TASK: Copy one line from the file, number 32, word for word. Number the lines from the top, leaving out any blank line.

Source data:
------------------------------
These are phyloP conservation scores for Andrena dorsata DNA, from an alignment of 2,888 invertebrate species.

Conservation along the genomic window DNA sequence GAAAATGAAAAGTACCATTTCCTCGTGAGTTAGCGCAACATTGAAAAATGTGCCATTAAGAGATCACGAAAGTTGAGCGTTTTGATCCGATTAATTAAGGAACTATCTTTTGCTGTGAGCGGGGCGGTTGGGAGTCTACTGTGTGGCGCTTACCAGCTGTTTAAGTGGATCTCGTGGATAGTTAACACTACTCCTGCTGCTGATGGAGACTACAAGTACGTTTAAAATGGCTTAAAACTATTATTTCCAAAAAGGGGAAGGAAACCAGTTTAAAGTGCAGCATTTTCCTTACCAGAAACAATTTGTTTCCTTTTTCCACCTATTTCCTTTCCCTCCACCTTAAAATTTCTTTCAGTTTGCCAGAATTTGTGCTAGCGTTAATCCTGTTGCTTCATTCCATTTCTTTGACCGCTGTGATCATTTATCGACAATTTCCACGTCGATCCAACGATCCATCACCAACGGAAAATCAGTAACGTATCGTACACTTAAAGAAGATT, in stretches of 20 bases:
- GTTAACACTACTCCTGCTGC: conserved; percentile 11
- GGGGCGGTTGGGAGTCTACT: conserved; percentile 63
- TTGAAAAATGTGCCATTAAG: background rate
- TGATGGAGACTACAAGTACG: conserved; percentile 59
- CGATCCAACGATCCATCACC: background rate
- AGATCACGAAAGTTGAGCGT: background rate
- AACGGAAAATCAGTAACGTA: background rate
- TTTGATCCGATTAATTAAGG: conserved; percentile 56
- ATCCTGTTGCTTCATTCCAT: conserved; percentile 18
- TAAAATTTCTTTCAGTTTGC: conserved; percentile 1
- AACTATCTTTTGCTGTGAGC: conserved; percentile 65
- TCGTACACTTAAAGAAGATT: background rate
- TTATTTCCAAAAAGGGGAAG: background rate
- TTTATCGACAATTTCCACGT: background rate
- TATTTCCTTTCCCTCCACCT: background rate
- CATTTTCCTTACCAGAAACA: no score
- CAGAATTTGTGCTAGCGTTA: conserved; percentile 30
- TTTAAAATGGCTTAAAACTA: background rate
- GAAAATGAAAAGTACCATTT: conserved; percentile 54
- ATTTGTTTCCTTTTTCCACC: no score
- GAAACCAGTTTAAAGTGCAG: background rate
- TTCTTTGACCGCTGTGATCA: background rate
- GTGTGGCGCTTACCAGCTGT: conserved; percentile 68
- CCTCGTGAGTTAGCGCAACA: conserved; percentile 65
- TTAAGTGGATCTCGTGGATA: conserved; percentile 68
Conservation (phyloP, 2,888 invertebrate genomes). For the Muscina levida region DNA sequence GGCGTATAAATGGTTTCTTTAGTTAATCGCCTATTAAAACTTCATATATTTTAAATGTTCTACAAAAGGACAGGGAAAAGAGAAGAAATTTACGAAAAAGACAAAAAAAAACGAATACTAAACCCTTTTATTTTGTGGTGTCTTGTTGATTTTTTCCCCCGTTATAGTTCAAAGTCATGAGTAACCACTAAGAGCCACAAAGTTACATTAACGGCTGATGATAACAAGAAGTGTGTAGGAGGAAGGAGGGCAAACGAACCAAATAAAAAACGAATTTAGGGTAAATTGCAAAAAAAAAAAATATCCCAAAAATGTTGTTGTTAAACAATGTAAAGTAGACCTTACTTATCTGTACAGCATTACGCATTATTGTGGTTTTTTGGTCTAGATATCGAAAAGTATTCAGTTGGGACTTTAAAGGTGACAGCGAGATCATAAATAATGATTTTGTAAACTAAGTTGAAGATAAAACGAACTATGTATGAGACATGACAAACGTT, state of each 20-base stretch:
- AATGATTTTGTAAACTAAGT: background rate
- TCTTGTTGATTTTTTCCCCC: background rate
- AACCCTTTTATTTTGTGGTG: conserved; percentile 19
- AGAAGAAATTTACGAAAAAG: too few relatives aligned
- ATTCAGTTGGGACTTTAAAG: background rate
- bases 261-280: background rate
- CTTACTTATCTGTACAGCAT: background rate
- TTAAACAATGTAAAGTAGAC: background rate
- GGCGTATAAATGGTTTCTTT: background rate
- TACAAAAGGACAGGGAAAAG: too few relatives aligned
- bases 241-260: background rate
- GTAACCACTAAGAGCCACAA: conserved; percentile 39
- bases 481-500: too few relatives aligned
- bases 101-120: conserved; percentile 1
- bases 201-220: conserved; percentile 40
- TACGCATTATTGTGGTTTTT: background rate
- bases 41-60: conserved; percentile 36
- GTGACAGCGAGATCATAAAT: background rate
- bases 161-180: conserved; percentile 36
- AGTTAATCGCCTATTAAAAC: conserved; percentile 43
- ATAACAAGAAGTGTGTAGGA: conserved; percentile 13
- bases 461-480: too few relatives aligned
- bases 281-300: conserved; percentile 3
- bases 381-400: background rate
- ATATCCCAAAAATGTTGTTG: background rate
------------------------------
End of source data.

- AGAAGAAATTTACGAAAAAG: too few relatives aligned